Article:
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10.3 | Project administration | Webhooks

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Webhooks notify external services when a project analysis is complete. An HTTP POST request including a JSON payload is sent to each URL. URLs may be specified at both the project and global levels. The project-level specification does not replace global-level webhooks. All hooks at both levels are called.

The HTTP(S) call:

  • Is made regardless of the status of the background task.
  • Includes a JSON document as payload, using the POST method.
  • Has a content type of application/json, with UTF-8 encoding.


You can configure up to 10 webhooks at the project level in Project Settings > Webhooks.

An additional set of 10 webhooks can be configured at the global level in Administration > Configuration > Webhooks.

If configured, all 20 will be executed.

Delivery and payload


The Webhook administration console shows the result and timestamp of the most recent delivery of each webhook with the payload available via the list icon. Results and payloads of earlier deliveries are available from the tools menu to the right of each webhook.

Response records are purged after 30 days.

The URL must respond within 10 seconds or the delivery is marked as failed.


An HTTP header X-SonarQube-Project with the project key as the value is sent to allow quick identification of the project involved.

The payload is a JSON document that includes:

  • When the analysis was performed: see analysedAt
  • The identification of the project analyzed: see project
  • Each Quality Gate criterion checked and its status: see qualityGate
  • The Quality Gate status of the project: see qualityGate.status
  • The status and the identifier of the background task : see status and taskId
  • User-specified properties: see properties


    "serverUrl": "http://localhost:9000",
    "taskId": "AVh21JS2JepAEhwQ-b3u",
    "status": "SUCCESS",
    "analysedAt": "2016-11-18T10:46:28+0100",
    "revision": "c739069ec7105e01303e8b3065a81141aad9f129",
    "project": {
        "key": "myproject",
        "name": "My Project",
        "url": ""
    "properties": {
    "qualityGate": {
        "conditions": [
                "errorThreshold": "1",
                "metric": "new_security_rating",
                "onLeakPeriod": true,
                "operator": "GREATER_THAN",
                "status": "OK",
                "value": "1"
                "errorThreshold": "1",
                "metric": "new_reliability_rating",
                "onLeakPeriod": true,
                "operator": "GREATER_THAN",
                "status": "OK",
                "value": "1"
                "errorThreshold": "1",
                "metric": "new_maintainability_rating",
                "onLeakPeriod": true,
                "operator": "GREATER_THAN",
                "status": "OK",
                "value": "1"
                "errorThreshold": "80",
                "metric": "new_coverage",
                "onLeakPeriod": true,
                "operator": "LESS_THAN",
                "status": "NO_VALUE"
        "name": "SonarQube way",
        "status": "OK"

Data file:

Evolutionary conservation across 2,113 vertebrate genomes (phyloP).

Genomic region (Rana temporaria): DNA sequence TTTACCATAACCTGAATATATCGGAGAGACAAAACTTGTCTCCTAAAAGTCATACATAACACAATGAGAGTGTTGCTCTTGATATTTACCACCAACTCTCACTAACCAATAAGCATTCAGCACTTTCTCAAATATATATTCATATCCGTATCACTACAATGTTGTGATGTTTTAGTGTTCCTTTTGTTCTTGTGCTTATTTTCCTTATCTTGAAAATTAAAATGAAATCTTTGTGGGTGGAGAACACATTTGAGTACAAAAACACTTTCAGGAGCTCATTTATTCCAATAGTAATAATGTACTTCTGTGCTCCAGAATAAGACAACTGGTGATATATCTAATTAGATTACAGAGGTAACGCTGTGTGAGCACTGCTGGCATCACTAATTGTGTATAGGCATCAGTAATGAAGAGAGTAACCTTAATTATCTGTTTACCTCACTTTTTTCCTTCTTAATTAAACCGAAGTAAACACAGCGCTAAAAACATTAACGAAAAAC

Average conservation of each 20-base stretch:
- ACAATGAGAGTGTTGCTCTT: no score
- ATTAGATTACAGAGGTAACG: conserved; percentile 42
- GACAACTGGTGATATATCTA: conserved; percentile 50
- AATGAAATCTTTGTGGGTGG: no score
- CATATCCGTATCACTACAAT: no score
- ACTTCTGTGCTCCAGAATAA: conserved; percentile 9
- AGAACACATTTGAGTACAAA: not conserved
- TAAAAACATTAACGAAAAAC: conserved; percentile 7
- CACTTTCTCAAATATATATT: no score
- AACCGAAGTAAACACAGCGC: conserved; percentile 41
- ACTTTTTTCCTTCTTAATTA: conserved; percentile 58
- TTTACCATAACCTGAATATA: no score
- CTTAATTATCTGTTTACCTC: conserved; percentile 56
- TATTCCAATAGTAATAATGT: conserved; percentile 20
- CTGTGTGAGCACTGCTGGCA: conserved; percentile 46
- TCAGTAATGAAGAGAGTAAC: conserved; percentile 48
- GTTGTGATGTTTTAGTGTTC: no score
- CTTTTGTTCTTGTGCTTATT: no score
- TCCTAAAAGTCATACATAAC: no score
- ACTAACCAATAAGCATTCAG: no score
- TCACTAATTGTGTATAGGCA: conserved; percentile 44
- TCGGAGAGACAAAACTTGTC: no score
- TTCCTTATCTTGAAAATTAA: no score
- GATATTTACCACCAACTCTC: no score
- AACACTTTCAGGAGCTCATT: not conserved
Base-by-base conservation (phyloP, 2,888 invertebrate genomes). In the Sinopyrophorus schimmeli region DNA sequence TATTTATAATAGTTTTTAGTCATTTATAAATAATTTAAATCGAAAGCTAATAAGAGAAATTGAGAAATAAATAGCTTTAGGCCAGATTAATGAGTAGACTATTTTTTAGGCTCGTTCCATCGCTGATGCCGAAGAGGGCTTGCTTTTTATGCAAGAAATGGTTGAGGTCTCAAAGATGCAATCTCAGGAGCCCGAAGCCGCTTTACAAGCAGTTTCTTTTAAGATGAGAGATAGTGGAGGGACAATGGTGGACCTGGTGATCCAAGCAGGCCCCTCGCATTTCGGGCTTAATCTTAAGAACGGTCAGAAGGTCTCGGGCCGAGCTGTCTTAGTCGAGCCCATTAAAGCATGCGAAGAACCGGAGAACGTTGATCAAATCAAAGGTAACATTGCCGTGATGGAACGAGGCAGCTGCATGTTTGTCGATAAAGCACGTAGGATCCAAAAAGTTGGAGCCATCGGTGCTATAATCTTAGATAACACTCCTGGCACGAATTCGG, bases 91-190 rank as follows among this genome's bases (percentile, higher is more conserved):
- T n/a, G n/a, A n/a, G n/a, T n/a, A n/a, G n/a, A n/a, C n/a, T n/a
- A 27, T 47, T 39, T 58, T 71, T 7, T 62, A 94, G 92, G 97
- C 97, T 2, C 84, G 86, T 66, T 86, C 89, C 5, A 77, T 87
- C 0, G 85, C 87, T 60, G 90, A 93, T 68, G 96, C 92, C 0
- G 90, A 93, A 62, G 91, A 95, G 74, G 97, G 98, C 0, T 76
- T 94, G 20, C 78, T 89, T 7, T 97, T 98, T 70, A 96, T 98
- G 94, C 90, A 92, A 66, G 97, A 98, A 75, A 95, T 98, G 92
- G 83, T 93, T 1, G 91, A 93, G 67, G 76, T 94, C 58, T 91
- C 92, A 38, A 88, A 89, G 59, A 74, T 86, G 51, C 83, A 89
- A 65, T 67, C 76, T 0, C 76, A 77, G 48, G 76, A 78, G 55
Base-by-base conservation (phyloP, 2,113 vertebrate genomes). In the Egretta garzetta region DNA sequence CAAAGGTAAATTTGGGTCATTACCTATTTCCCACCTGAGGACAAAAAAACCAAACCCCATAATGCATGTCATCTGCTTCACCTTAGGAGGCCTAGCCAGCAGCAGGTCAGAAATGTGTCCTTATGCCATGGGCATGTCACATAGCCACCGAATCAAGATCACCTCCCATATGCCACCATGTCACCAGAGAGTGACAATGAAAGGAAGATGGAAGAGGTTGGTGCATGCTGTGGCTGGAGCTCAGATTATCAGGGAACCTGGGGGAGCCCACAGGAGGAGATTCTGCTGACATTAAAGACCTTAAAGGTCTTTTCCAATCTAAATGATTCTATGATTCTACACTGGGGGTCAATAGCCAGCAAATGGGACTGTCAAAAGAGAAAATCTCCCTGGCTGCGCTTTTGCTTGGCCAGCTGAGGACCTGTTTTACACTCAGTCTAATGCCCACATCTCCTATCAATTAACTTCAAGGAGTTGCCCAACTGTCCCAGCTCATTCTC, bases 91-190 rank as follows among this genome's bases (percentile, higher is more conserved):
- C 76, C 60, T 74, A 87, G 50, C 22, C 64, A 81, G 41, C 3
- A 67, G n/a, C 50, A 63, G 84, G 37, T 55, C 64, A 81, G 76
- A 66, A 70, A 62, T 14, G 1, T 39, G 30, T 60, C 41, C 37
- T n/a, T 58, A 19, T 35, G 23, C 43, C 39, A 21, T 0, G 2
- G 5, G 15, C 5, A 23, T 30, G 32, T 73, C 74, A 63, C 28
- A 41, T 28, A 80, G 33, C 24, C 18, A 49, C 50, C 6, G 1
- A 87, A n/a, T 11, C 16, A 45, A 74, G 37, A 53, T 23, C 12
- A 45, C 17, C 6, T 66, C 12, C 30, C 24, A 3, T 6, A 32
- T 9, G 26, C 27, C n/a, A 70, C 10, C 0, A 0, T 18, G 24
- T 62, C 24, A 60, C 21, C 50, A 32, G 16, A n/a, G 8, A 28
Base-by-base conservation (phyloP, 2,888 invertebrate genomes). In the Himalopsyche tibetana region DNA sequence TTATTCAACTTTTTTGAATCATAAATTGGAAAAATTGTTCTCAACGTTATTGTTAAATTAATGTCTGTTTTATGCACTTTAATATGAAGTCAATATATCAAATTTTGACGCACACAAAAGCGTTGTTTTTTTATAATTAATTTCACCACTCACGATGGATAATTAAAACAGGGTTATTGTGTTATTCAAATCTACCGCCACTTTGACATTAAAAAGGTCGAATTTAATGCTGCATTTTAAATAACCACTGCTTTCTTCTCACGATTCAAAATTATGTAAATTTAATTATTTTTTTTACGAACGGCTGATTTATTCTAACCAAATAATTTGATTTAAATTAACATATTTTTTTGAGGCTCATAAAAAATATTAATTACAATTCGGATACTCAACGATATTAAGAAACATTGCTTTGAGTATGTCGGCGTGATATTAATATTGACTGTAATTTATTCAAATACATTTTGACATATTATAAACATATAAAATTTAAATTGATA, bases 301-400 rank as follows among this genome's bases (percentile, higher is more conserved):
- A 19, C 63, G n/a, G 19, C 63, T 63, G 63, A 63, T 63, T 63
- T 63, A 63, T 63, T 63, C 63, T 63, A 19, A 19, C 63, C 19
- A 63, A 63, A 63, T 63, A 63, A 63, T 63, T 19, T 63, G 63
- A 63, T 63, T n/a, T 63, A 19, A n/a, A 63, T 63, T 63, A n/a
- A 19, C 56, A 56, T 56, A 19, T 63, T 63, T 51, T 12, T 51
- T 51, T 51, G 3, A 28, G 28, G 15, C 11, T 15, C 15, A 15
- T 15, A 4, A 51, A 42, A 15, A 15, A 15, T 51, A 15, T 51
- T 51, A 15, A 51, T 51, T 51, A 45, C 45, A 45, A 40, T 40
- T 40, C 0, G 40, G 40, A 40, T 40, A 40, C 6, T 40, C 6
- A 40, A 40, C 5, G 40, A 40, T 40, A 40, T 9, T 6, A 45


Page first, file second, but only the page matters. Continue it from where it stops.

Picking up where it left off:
Securing your webhooks

After you've configured your server to receive payloads, you want to be sure that the payloads you receive are initiated by SonarQube and not by attackers. You can do this by validating a hash signature that ensures that requests originate from SonarQube.

Setting your secret

To set your secret in SonarQube:

  1. From the project or organization where you're securing your webhooks, navigate to the webhooks settings at Project Settings > Webhooks
  2. You can either click Create to create a new webhook or click an existing webhook's settings drop-down and click Update.
  3. Enter a random string in the Secret text box. This is used as the key to generate the HMAC hex digest value in the X-Sonar-Webhook-HMAC-SHA256 header.
  4. Click Update.

Validating SonarQube Payloads

After setting your secret, it's used by SonarQube to create a hash signature with each payload that's passed using the X-Sonar-Webhook-HMAC-SHA256 HTTP header. The header value needs to match the signature you are expecting to receive. SonarQube uses an HMAC lower-case SHA256 digest to compute the signature of the request body. Here's some sample Java code for your server:

private static boolean isValidSignature(YourHttpRequest request) {
  String receivedSignature = request.getHeader("X-Sonar-Webhook-HMAC-SHA256");
  // See Apache commons-codec
  String expectedSignature = new HmacUtils(HmacAlgorithms.HMAC_SHA_256, "your_secret").hmacHex(request.getBody())
  return Objects.equals(expectedSignature, receivedSignature);  

If the signatures don't match, then the payload should be ignored.

Additional parameters

A basic authentication mechanism is supported by providing login and password in the URL of the Webhook like this: https://myLogin:myPassword@my_server/foo.

If you provide additional properties to your SonarScanner using the pattern sonar.analysis.*, these properties will be automatically added to the section properties of the payload.

For example these additional parameters:

sonar-scanner -Dsonar.analysis.buildNumber=12345

Would add this to the payload:

"properties": {
  "sonar.analysis.buildNumber": "12345"

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